• Fairness: Balance the transition so it’s fair to everyone involved, even those off the farm, but still keeps the farm’s future secure.

By getting a grip on both retirement and transition plans, farm families can pave the way for a smooth shift from one generation to the next, ensuring the legacy and the livelihood keep going strong.

That’s often a big task… with multiple generations’ ideas, farm and personal financial situations, and family relational dynamics, it means months and years of work. Sometimes, it’s best to bring in a neutral third party to hep advise on how best to make that handoff. Don’t be afraid to reach out to your trusted advisors or other members of Braintrust Ag for support.

Each part of your plan should be helping the others out. It’s a team effort, and when done right, it’ll keep your farm rolling smooth for the long haul.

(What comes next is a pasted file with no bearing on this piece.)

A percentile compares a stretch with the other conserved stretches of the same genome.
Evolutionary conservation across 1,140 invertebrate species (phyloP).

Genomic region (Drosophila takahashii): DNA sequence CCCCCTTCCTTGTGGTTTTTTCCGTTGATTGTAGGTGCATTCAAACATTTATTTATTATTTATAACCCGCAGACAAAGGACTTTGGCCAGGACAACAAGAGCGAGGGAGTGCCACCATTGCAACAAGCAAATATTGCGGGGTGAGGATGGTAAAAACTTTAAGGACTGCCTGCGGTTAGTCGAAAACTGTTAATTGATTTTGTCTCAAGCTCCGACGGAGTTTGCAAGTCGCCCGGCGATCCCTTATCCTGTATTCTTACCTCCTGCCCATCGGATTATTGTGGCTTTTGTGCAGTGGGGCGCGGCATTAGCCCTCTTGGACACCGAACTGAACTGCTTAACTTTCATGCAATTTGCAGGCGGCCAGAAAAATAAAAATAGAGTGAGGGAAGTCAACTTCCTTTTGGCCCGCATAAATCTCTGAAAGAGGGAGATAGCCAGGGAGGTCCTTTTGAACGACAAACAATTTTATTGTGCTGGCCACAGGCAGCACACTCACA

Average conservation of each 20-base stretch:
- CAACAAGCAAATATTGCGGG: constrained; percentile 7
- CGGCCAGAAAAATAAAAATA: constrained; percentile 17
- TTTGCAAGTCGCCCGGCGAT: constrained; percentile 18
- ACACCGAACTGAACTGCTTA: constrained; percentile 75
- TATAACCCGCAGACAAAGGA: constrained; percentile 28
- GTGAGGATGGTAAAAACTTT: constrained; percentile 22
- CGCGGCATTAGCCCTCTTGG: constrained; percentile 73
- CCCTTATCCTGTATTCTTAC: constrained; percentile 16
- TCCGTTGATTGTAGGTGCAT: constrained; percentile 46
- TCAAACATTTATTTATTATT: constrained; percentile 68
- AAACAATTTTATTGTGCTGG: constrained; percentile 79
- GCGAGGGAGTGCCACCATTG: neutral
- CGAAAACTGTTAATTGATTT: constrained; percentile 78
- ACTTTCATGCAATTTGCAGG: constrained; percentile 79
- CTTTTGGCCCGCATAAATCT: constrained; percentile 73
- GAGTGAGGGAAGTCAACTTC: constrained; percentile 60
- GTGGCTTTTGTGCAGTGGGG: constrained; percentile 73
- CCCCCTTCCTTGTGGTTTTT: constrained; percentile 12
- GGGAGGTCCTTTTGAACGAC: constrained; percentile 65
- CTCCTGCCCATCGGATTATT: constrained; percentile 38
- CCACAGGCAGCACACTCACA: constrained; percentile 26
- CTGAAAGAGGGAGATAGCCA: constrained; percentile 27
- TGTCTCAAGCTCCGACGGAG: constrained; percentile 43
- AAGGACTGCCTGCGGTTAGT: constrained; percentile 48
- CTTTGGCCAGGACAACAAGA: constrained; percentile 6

Estate Plan

Think of estate planning as the blueprint for how all the pieces of the farm—like the land, the barns, the animals, the crops, and all the gear—will be passed on when the inevitable occurs. Again, an estate plan is different from a transition plan, as it only comes into effect when the owners pass away.

It’s about making sure that everything you’ve worked so hard for goes where you want it to without a massive tax headache. That’s why you want a lawyer and a tax expert who know the ropes of farm transitions to help you draw up the plans.

Insight for Farm Families:

  • Get Expert Help: Team up with pros who know about farm estate laws to save you from tax troubles.
  • Plan Ahead: Don’t wait too long to get this sorted. It’s a big job, and you want it done right.
  • Clear Instructions: Make sure your will or trust is crystal clear to avoid any family fall-outs when it’s time to divvy up the farm.